And so to a brief instruction on mounting a windows network share:
1. Stretch - its important.
2. Create a new windows account on your domain.
3. Create a folder on your windows server and allow access to it for your new user
4. Try connecting to it using the following command:

mount.cifs //servername.domain/share /mnt/ -o user=user,password=password,domain=domain

Don't try smb, mount, mount.smb or any of that because it doesn't work, I have no idea why - its probably very simple but 2 hours of banging my head against it could not get it going!

If the preceding command works edit your /etc/fstab file and simply copy and paste the command into it. That way every time you restart your Linux machine it will automatically make your windows share available to you in /mnt/ magic!

So next to the cron job:
For those of you who do not know, cron is a simple program which runs another program at a certain time on a certain day so you don't have to remember to. A cron job is a preconfigured task which cron will perform at a specified time and date, told you I could explain.

In our scenario we have a very simple command to be run cp -r "/home/store" "/mnt/" so the first step is to simply run it at the command line and see if it works. If it does you copy and paste the line into the /etc/crontab file with a preceding '0 1 * * *' which it turns out translates 'to please run this every night at 1am' simple really.

I hope you find this ramble as useful as I would have done if I had found it 2 hours ago :o)

The Ultimate Calendaring System?

First job this morning was to spec out and test the idea outlined yesterday and I have even made a pretty picture, I might print it out and put it on the fridge at home :o)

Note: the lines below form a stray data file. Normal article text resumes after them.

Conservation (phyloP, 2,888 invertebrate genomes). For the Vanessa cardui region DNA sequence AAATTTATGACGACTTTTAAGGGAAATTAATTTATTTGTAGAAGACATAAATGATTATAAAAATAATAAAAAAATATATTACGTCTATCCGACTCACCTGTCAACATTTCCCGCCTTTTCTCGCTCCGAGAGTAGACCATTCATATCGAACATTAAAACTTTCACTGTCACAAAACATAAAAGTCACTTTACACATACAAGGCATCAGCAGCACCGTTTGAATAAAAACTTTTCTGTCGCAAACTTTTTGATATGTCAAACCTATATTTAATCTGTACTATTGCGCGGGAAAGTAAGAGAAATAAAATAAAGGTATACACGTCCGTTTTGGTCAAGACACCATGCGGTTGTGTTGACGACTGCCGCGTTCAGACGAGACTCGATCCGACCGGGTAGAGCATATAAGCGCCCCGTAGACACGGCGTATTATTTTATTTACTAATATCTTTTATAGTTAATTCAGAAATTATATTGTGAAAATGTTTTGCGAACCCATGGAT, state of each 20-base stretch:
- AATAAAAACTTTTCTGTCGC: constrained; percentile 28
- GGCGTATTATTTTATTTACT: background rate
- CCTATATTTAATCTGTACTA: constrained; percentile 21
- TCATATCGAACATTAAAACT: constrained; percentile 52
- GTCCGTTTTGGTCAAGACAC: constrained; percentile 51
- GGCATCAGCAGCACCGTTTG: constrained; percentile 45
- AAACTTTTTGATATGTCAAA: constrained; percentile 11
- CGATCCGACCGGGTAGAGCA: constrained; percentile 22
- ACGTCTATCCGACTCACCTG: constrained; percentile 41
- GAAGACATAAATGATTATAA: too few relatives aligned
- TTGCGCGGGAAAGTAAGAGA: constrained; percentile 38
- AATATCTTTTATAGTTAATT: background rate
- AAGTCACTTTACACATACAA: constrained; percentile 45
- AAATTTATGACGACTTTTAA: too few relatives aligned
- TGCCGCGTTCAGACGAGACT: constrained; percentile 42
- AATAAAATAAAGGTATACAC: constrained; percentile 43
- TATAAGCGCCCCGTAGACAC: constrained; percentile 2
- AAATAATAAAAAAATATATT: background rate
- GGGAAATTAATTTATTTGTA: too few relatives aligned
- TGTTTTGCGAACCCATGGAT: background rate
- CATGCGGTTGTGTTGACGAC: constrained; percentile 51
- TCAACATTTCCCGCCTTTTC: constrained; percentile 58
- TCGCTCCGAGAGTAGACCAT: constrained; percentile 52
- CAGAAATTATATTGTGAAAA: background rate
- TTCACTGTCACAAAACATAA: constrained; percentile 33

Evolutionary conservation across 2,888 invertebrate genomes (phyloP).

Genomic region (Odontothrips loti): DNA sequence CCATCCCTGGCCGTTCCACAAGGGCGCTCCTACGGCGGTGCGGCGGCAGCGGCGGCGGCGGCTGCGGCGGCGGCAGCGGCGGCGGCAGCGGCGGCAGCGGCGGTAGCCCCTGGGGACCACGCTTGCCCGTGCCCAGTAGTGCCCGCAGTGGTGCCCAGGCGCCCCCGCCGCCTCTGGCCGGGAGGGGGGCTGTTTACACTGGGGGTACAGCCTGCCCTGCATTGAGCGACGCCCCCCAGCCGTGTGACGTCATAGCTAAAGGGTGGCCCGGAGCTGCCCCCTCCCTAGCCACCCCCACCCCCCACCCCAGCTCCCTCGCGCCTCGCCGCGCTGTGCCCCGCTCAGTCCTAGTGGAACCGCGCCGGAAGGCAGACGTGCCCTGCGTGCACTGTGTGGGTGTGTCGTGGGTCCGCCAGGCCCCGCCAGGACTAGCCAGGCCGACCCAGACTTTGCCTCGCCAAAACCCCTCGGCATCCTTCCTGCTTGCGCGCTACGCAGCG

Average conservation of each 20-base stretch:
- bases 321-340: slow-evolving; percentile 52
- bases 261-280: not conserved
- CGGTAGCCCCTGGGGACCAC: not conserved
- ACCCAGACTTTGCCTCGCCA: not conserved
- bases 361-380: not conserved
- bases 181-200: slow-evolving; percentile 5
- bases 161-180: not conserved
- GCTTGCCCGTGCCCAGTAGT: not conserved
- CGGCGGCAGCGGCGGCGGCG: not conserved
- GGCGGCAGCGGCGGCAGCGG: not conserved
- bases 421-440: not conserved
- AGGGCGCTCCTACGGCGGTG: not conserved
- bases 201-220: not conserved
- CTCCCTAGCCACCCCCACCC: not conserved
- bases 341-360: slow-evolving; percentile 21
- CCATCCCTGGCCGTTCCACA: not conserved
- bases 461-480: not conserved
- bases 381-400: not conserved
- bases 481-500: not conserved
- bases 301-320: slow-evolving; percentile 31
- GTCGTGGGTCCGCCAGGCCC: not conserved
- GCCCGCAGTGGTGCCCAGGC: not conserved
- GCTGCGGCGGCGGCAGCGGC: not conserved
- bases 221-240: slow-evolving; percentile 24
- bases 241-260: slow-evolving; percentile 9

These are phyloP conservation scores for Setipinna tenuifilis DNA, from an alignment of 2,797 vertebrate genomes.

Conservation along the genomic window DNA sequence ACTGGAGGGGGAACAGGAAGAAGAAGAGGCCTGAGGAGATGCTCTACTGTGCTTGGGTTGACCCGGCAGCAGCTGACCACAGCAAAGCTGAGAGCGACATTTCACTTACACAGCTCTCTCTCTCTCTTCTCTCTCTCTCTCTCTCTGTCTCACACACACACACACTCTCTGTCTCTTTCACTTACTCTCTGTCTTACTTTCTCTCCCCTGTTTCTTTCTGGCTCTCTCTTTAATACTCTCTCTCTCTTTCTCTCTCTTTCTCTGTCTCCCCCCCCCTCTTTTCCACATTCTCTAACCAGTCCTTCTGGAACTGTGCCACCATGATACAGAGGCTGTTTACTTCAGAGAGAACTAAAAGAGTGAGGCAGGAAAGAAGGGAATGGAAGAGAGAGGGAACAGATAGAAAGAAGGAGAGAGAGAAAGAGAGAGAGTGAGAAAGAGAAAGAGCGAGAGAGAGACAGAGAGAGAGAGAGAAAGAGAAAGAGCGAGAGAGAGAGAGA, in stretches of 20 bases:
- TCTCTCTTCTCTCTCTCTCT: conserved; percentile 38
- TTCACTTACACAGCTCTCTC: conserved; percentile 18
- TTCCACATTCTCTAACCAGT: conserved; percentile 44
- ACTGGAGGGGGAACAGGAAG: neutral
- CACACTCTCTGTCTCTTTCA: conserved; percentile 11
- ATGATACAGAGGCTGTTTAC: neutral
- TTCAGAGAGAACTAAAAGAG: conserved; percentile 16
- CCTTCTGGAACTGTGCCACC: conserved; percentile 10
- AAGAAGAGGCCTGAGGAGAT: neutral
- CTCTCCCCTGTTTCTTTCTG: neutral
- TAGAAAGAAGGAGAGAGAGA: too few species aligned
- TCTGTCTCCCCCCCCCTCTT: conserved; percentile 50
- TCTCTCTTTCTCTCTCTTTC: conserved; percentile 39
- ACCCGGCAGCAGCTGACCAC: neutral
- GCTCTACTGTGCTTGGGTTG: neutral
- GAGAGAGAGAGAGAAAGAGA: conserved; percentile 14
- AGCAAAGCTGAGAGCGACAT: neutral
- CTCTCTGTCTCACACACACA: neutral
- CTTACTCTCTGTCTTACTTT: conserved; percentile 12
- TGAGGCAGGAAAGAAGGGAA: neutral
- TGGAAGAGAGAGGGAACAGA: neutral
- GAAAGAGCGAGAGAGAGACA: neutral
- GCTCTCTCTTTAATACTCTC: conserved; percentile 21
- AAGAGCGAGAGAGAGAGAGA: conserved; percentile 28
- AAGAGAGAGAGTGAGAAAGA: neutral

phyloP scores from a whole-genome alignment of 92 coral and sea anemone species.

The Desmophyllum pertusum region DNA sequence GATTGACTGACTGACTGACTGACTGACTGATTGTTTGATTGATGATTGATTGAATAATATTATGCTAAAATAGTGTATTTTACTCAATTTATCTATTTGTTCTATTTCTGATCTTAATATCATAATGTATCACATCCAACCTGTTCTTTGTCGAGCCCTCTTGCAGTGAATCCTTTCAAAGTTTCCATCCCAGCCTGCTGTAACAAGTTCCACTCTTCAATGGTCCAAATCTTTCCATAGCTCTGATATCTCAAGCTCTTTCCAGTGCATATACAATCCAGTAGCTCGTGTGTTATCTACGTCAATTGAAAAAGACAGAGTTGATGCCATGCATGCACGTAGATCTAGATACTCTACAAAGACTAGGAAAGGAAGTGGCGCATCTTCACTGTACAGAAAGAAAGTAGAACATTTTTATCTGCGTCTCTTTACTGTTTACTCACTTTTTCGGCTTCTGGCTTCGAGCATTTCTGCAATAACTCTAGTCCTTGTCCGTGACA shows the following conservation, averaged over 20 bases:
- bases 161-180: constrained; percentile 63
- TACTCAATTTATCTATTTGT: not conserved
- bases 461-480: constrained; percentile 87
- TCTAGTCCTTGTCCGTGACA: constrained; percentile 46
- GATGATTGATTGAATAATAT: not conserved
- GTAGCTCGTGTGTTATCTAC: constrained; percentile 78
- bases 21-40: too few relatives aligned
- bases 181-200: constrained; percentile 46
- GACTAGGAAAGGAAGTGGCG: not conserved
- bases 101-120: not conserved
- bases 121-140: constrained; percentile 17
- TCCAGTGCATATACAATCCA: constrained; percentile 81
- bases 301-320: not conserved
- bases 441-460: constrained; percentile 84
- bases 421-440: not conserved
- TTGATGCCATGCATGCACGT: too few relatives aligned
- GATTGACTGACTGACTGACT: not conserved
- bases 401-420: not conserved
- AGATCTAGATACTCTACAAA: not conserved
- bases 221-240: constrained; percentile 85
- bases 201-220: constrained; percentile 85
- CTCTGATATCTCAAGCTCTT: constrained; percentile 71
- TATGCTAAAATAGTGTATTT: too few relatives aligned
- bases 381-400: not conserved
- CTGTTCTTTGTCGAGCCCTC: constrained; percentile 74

I have had Spanning Sync on the Mac for a couple of weeks now and it seems fine, ditto for sync mycal on the PC and at £12 per license its very reasonable but they have been linked into separate calendars. This morning I have linked up all of these systems via my Google calendar and so far they have not started fighting. I think the key must be to accept that the Google calendar has to wear the trousers and although its 2 way sync set both of the client tools to defer to Google if there is a dispute. The next step in testing this system will be to actually set up one of the new Google domain accounts, I will keep you in the loop :o)

BTW in writing this blog I thought I might put in a little picture to illustrate the fact that this Calendaring strategy might be 'all things to all men', when I searched for this phrase another quirky burp of Google images threw up a picture of a squaddie with an enormous gun(see right). Not quite what I had in mind but he definitely does seem to have the equivalent of my Calendaring strategy tucked in his sweaty pit doesn't he :o)

Thursday, 22 February 2007

Groupware Eaton Mess?

For those of you who don't know it Eaton mess is a kind of pudding, I know this because even though I am a techie I work for a pub company and you pick up nuggets like that. Eaton mess is not just any kind of pudding though, its the Rio carnival of puddings, the fact is it shouldn't really work, its just a pile of stuff that just happens to be delicious.